Ruxolitinib Cream Is Tolerable and Effective in Cutaneous GVHD

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A cream formulation of ruxolitinib was deemed safe and effective compared with placebo in patients with cutaneous graft-versus-host disease.

Alina Markova, MD, FAAD

Alina Markova, MD, FAAD

A cream formulation of ruxolitinib (Opzelura) was deemed safe and effective compared with placebo in patients with cutaneous graft-versus-host disease (GVHD) and was associated with mild adverse effects (AEs).

Findings from a phase 2 trial (NCT03954236), which were shared during the 2024 Transplantation & Cellular Therapy Meetings, demonstrated that on days 14 and 28, body surface area was significantly improved with ruxolitinib vs placebo. On day 14, the ruxolitinib side was down by 46% vs 28% with placebo (P = .002), and on day 28 it was down by 57% vs 28% (P = .003).

“Responders and nonresponders to ruxolitinib cream had primary pathway differences in IL-12 signaling, which should be further explored,” Alina Markova, MD, FAAD, director of Inpatient Consultative Dermatology, co-director of Adult and Pediatric Multidisciplinary Graft-Versus-Host Clinics, and clinical director of Dermatology Service at Memorial Sloan Kettering Cancer Center, said during the presentation.

This was a double-blind prospective trial that enrolled 24 patients. Patients were randomly assigned 1:1 to either arm 1, which received ruxolitinib cream twice a day on the right-hand side with vehicle cream on the left-hand side, or arm 2, which had ruxolitinib cream on the left-hand side and vehicle cream on the right-hand side. After treatment, patients were given the option to receive full-body ruxolitinib cream.

The primary end point was the efficacy of ruxolitinib vs placebo at 28 days determined by body surface area. Exploratory end points included skin tape stripping and 3D photography.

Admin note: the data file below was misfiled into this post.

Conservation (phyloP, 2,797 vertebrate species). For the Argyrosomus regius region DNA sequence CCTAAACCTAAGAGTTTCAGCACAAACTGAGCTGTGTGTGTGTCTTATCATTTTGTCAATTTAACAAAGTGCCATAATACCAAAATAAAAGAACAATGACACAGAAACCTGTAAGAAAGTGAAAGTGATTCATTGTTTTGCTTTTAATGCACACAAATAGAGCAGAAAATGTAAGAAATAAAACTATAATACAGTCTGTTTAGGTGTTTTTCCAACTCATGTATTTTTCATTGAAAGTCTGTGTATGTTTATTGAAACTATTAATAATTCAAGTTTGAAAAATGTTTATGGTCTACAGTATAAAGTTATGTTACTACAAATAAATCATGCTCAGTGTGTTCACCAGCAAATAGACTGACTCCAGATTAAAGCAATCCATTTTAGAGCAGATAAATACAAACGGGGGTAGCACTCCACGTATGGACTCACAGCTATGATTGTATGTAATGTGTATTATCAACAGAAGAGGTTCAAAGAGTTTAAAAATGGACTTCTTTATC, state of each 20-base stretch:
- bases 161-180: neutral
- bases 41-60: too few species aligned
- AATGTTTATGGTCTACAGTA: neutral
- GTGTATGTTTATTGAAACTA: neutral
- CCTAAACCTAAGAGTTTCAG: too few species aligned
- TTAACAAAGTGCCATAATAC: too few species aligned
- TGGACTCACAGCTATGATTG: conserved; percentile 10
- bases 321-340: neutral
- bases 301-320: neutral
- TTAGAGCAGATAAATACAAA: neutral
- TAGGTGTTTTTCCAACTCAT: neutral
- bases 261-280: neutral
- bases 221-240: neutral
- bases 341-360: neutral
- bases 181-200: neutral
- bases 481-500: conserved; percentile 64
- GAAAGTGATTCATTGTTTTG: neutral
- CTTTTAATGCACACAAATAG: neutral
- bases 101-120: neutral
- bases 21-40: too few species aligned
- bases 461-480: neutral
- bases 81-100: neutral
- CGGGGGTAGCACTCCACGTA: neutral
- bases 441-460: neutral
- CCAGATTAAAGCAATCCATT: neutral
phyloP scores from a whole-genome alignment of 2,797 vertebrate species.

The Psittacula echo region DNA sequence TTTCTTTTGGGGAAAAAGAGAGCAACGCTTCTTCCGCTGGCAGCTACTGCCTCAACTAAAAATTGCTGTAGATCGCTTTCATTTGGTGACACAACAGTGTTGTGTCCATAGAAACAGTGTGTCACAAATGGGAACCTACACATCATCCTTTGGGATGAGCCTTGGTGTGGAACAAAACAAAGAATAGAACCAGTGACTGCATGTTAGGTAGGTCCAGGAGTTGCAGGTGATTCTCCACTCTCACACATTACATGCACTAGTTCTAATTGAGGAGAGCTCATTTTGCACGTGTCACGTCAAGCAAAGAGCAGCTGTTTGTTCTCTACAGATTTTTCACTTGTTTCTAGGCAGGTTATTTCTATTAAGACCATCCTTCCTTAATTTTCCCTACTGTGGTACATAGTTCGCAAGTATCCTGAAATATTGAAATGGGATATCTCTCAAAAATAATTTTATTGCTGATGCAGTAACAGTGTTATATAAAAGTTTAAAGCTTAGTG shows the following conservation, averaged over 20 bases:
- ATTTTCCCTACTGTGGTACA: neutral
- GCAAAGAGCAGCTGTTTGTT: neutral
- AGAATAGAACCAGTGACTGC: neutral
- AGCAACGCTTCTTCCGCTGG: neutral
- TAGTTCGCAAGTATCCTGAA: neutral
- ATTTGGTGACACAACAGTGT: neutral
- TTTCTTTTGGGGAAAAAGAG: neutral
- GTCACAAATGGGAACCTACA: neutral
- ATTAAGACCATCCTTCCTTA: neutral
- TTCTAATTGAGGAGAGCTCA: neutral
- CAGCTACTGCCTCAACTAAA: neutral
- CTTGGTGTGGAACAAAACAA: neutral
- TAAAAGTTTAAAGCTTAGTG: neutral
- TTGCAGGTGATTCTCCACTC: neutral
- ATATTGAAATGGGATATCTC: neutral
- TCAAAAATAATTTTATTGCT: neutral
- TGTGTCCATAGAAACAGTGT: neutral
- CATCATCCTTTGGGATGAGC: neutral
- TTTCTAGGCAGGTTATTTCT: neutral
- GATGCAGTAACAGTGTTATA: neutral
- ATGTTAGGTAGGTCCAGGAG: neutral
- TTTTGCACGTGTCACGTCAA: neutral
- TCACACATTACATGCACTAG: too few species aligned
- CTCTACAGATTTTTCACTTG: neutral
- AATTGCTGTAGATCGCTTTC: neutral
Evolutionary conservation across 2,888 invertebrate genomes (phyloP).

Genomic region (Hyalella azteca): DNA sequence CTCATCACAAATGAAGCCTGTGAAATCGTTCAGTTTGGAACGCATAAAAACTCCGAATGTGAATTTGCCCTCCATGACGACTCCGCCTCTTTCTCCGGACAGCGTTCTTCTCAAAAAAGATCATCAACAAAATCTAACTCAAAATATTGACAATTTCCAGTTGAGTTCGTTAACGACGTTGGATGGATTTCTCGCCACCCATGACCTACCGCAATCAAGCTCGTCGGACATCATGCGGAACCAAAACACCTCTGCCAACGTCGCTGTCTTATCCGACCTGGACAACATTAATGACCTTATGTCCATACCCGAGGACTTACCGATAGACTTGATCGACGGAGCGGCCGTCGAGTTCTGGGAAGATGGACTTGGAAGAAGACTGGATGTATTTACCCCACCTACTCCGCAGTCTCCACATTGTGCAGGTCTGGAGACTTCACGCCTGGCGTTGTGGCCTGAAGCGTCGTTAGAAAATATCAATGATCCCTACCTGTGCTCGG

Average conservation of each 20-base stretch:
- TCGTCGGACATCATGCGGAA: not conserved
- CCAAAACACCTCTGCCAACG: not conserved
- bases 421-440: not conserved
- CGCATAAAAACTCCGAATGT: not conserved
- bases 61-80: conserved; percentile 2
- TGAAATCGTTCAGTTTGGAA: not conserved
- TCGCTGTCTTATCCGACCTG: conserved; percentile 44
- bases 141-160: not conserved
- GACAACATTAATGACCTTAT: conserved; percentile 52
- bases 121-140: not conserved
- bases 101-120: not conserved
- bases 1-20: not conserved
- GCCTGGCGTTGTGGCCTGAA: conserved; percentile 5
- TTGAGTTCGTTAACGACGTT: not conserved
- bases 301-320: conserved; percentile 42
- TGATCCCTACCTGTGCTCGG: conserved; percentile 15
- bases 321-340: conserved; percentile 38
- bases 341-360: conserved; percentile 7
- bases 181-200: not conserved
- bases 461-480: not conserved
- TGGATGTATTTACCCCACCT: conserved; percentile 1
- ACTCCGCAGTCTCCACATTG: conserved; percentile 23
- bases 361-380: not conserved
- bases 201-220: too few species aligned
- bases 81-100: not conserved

Patients were eligible to receive treatment if they had a history of allogeneic stem cell transplant, were older than 12, and had 2% or more body surface area or histologically confirmed non-sclerotic or superficially sclerotic cutaneous chronic GVHD. Additionally, if patients had received prior systemic therapy for GVHD, it must have been stable within the past 4 weeks, and any concurrent therapies must have been discontinued by study day 0 to be eligible for the trial.

The median patient age was 47.5 years; 54% of patients were female, 58.3% were White, and 79.2% were non-Hispanic. A total of 67% of patients were diagnosed with acute leukemia. Of note, the median time from transplant to enrollment was 455 days.

The median time from GVHD diagnosis to enrollment was 132 days, with 58% of patients having classic GVHD and 42% having overlap disease. A majority of patients had 2 prior lines of therapy (42%). Most patients had nonsclerotic cutaneous GVHD (87%). Prior topical lines of therapy included corticosteroids (88%), calcineurin inhibitors (42%), and phototherapy (29%).

Investigators used the Global Assessment of Clinical Condition for the left-side body surface area. The scale ranged from 0 to 6 and included a description of the target treated area of the left side and the response. Based on the physician global assessment score, ruxolitinib cream produced a decrease of 62% vs 26% with placebo (P = .0004).

The Composite Assessment of Index Lesion Disease Severity (CAILS) was used to grade erythema, scaling, and pruritus. It was also analyzed to grade body surface area. Regarding CAILS, ruxolitinib cream had a decrease of 61% compared with 31% with placebo (P = .004).

A total of 29% of patients had treatment-emergent AEs. One patient had a grade 1 headache that may have been related to topical ruxolitinib. There was 1 instance of grade 1 eye irritation and 1 report of serious grade 5 central nervous system leukemia that were unlikely to be associated with treatment.

The exploratory analysis examined molecular expression profiles of lesional GVHD following treatment with ruxolitinib cream or placebo when assessed with the DermTech Smart Sticker. The sticker was used to collect 1.5 mg or more of stratum corneum tissue, which included lesional and non-lesional tissue samples. Additionally, it was used to collect genomic tissue from epidermal keratinocytes, T cells, dendritic cells, and melanocytes.

An additional analysis found 17 patients to be responders and 5 patients who were non-responders at day 28. Between groups, 288 genes were differentially expressed.

Whole 3D body imaging highlighted a significant reduction in body surface area percentage on the treated side compared with the untreated side (P = .003).

Clinicians referring a patient to MSK can do so by visiting msk.org/refer, emailing referapatient@mskcc.org, or by calling 833-315-2722.

Reference

Markova A, Papadopoulos EB, Dusza S, et al. Phase 2 trial of ruxolitinib cream for chronic cutaneous GvHD. Transplantation and Cellular Therapy. 2024;30(2):S1. doi:10.1016/j.jtct.2023.12.019

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